Life Under Isolation Takes Hit on Teens’ Mental Health

Gelila Negesse, Co-Editor-in-Chief

On April third, the Garland Independent School District (GISD) announced that the rest of the school year would be closed and completed through online learning in response to the growing COVID-19 threat. 

For teens in Dallas and all across the world, this means the engrained day to day routine of school, or any normalcy ceases to exist. From some students in financially struggling families to some in abusive or unsafe home environments, to some who just want to see their friends and teachers again, this means a lot of the future holds uncertainty. With this anxiety coupled with heightened global stresses, many wonder how this will affect the youth in years to come. 

For many youths, accustoming to time under isolation is met with more time to sleep in and increased irritability with their family members. However, past waking up in the afternoon and bickering with siblings, life under this pandemic is like no other.

“It’s definitely been boring,”seventh grader Elroe Kibret said. “I’m just trying to keep myself occupied.”

In an interview with CNN, developmental psychologist Camelia Hostinar said that quarantine has limited youth to express and further their identity with those that they find comfort in the most- their peers. 

Kibret, who has a younger sister, while also juggling online school sees both the benefits and downsides to the situation. 

“I get to spend much more time with her and even get to know her a little better,” Kibret said. “ However, when you are with them everyday, they can get kind of annoying.”

Hostinar also stated that the overwhelming change has robbed teens of their sense of independence without being able to go places that allow such liberty since all are closed. 

Mental health and struggles with self-identity are a daily reality for many adolescents but they already have initially high reactivity to stress, according to a study done by Columbia University’s Russell D. Romeo, a professor of psychology, with hormonal activation and fluctuations making them more susceptible to emotional issues. 

Mixing that with a pandemic can have lasting effects on teens. Although many are in tune with using social media to connect with others, the loss of real human interactions beyond the family can lead to many teens feeling overwhelmed with thoughts, overthinking situations, and experiencing anxiety. 

In an article published by The Lancet Child & Adolescent Health, youth in quarantine, separated from their daily care-givers and companions can push them into an internal crisis and are more likely to develop acute stress disorder and grief. 

Much of the concern turns to the class of 2020, who after their journey through school, we’re finally able to be celebrated from prom to the triumphant day of graduation. These last weeks were meant to see the common faces of peers and faculty at school one last time and get the last details to perfectly complete their prom look. With the unforgettable experience snubbed, and their last weeks of school before adulthood, many are angry, confused, and reserved in their own thoughts. 

Read here about the effect this has on highschool seniors

In past years, traumatic historical events are known to have lasting effects on teens. A study published by the Journal of Business Ethics cites that after 9/11, the surveyed teens’ values over survival and security increased while topics of self-esteem seemed to plummet.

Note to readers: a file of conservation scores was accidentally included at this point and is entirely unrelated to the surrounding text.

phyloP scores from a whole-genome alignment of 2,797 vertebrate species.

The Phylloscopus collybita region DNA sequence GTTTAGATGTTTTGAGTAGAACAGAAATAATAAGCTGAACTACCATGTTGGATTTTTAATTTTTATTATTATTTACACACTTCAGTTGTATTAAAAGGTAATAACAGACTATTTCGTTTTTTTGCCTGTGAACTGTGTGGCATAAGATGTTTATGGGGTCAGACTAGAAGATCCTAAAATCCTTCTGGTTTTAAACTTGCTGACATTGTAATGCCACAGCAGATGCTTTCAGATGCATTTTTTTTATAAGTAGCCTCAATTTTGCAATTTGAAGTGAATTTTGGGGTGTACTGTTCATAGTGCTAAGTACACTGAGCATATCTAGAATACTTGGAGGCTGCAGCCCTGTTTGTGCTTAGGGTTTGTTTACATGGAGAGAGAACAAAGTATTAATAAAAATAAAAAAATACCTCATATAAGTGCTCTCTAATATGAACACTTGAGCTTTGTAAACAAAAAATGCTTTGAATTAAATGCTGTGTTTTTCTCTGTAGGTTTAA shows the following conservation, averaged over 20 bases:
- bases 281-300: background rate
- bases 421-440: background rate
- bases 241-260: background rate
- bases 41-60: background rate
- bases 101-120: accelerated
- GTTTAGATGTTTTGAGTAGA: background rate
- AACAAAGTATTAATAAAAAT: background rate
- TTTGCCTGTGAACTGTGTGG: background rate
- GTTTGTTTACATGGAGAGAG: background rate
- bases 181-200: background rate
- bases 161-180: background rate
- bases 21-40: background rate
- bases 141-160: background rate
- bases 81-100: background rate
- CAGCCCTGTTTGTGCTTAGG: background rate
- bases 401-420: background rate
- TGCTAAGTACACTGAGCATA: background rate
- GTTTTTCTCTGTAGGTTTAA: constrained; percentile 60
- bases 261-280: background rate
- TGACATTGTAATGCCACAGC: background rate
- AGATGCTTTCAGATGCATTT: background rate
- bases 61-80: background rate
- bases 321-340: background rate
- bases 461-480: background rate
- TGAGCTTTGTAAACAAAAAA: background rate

The lasting effects are hard to predict concerning mental illness diagnosis however minor shifts in social life, in the way we talk, hangout, and connect with others can be expected. 

After watching youtubers reorganize their entire walk-in closets or seeing Chrissy Teigan learning new intricate recipes on twitter, many teens may feel like time is just slipping away, their days passing with what seems to them being unproductive. 

“I often find myself feeling disappointed in myself knowing I’m not being as productive as I could be given quarantine restrictions and also the laziness it is producing in me,” Junior Michelle Akanno said. “To keep myself busy I try to take part in at least one of my productive hobbies every day.”

One thing to never forget is that teens are never down for too long. Teenagers are finding new ways to connect with each other during such an isolating time. 

Akanno, who had to spend her 17th birthday indoors, had a virtual birthday party where they all listened to music and chatted for hours.

“I knew the situation was inevitable,” Akanno said. “The number one thing on my mind was that I wanted to keep my spirits up and make the best out of it.”

And so she did. 

“It was almost a bit bittersweet having to ask my mom not to buy me a cake and other sweets like she usually does just so she wouldn’t have to risk going to the supermarket and expose herself,” Akanno said. “It was kind of humbling to see how much fun I could still have just spent the day with my family and uplifting to see how many of my friends also came together to virtually celebrate with me to help keep my day special.”

Through adjusting to a new routine, both Kibret and Akanno have found several ways to keep busy and to cope during such times. 

“It does get overwhelming sometimes,” Kibret said. “I usually listen to music while painting or just organizing my things.”

For Akkano, designating a goal for each day brings assurance and comfort to adjusting to life at home. 

“Completing something a day makes me feel useful and like I’m not wasting my days even though the country is on lockdown and I’m prohibited from doing much,” Akanno said. “Life is too short so even if that is just baking my favorite cookies, I want to be able to find a memory every day.”